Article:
CAIR FILES AMICUS BRIEF IN TEXAS MUSLIM CHARITY TRIAL
Listing of 300 Muslim individuals, institutions called ‘unconstitutional’
(WASHINGTON, D.C., 8/16/2007) - A prominent national Islamic civil rights and advocacy group today announced the filing of an amicus brief relating to the ongoing trial of the Holy Land Foundation Muslim charity in Texas.
The brief, filed by the Council on American-Islamic Relations (CAIR), asks the court to remove the Washington-based group’s name, and that of several hundred other Muslim individuals and institutions, from a list of so-called “unindicted co-conspirators.”
In a related development, the National Association of Muslim Lawyers and the National Association of Criminal Defense Attorneys sent a letter to Attorney General Alberto R. Gonzales objecting to the list and saying it could lead to increased discrimination against American Muslims.
SEE: Muslim Groups Oppose a List of ‘Co-Conspirators’ (NY Times)
CAIR’s brief, filed by attorney William B. Moffitt, alleges that the listing of the organizations and individuals violates Justice Department guidelines and violates the uncharged parties’ First and Fifth Amendment rights.
The brief states in part:
“The Fifth Amendment was violated because the public naming of the unindicted co-conspirators damaged their reputation, good name, and economic well-being, without offering a forum for vindication, and without a legitimate governmental reason for doing so. The First Amendment was violated because the governmental action of publicly naming the unindicted co-conspirators chilled the expressive associational activities of the unindicted co-conspirators and the government does not have a substantially related compelling interest for their action. . .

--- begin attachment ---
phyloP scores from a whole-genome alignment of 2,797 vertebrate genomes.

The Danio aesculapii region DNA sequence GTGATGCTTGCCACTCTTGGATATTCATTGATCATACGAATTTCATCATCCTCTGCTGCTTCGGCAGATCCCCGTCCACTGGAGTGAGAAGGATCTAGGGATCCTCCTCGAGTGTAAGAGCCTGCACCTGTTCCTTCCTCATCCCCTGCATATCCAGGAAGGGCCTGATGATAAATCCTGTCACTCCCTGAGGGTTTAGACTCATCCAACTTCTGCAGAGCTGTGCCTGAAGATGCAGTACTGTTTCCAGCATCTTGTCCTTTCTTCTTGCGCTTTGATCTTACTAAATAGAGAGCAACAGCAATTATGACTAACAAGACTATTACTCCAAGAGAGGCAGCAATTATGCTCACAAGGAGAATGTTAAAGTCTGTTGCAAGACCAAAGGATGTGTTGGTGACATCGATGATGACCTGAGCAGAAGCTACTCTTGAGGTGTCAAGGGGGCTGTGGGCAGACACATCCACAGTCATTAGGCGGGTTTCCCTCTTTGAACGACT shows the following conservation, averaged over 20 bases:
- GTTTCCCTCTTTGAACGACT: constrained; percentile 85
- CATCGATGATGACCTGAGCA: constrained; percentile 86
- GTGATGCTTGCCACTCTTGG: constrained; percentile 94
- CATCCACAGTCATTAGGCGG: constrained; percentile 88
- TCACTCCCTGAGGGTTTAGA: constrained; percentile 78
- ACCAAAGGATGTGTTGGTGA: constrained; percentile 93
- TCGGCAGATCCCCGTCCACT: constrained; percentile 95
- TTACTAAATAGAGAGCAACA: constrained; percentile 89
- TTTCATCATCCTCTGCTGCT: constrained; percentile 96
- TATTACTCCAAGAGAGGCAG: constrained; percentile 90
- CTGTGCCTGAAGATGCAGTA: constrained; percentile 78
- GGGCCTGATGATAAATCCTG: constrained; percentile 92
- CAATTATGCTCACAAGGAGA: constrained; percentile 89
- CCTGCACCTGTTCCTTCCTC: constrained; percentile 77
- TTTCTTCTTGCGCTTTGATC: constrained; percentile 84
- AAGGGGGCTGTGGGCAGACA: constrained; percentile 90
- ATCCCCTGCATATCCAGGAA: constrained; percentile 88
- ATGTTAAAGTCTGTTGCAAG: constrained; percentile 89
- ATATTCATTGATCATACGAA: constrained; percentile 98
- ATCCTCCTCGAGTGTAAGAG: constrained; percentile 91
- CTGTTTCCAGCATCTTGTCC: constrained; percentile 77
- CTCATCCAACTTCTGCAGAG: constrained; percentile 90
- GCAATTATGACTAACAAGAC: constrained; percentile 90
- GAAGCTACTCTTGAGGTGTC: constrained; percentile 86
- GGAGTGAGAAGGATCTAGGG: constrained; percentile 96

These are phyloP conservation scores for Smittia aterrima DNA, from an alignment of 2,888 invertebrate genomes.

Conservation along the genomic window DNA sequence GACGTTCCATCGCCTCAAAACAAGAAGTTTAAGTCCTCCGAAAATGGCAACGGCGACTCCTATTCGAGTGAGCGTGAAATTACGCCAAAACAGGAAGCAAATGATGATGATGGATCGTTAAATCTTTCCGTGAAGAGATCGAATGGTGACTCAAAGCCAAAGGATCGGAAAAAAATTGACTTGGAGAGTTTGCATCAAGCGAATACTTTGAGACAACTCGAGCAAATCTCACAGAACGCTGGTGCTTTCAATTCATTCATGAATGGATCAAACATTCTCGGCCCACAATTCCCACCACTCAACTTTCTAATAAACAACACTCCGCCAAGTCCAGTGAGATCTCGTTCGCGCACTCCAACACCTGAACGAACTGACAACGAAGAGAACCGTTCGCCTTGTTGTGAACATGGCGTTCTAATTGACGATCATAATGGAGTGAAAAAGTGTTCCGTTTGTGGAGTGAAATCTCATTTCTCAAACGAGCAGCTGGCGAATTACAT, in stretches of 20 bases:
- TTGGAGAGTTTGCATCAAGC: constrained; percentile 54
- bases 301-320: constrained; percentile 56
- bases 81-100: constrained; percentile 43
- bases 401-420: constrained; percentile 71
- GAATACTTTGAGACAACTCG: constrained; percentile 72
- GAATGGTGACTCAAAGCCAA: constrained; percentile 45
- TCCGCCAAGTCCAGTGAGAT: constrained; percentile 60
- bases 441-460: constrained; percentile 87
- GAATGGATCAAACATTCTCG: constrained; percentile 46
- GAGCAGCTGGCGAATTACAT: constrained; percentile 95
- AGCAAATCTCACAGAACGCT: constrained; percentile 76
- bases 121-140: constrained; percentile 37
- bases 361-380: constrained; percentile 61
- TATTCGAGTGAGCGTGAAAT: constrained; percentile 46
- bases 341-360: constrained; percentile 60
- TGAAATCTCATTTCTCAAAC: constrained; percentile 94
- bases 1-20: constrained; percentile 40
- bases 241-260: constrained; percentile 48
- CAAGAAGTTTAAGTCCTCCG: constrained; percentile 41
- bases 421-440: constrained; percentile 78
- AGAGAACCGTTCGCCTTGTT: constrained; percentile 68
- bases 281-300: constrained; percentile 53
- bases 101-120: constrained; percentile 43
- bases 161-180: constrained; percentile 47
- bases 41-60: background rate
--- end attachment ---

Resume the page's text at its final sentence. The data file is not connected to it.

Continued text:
“Undoubtedly, the practice of naming unindicted co-conspirators needs to be proscribed from the outset. Such a practice should be per se unconstitutional, because once the government publicizes the names of the unindicted co-conspirators, the damage to their reputations, economic well-being, and expressive associations is done. . .
“In this case, the government had nothing to lose by violating the Department of Justice guidelines and the Constitution, as their stigmatizing of these ‘unpopular’ groups and persons could not be undone. . .”
To read the entire brief, go to:
A recent article in Newsweek stated: “According to one senior law-enforcement official. . .the listing of ISNA, CAIR and other groups as ‘unindicted co-conspirators’ was largely a tactical move by the government. By listing the groups, the official said, it makes it easier for prosecutors to introduce documents, tapes and other evidence mentioning them. . .”
SEE: An Unwelcome Guest (Newsweek)
In a recent editorial on this issue, CAIR Board Chairman Parvez Ahmed wrote: “At a time when most experts are recommending the strengthening of American Muslim institutions to serve as bridges of understanding between America and the Muslim world, the smearing of these institutions undermines the very cause that ought to unite us as Americans.”
SEE: American Muslims: Second-Class Citizens? (Star-Telegram)
CAIR, America’s largest Islamic civil liberties group, has 33 offices and chapters nationwide and in Canada. Its mission is to enhance the understanding of Islam, encourage dialogue, protect civil liberties, empower American Muslims, and build coalitions that promote justice and mutual understanding.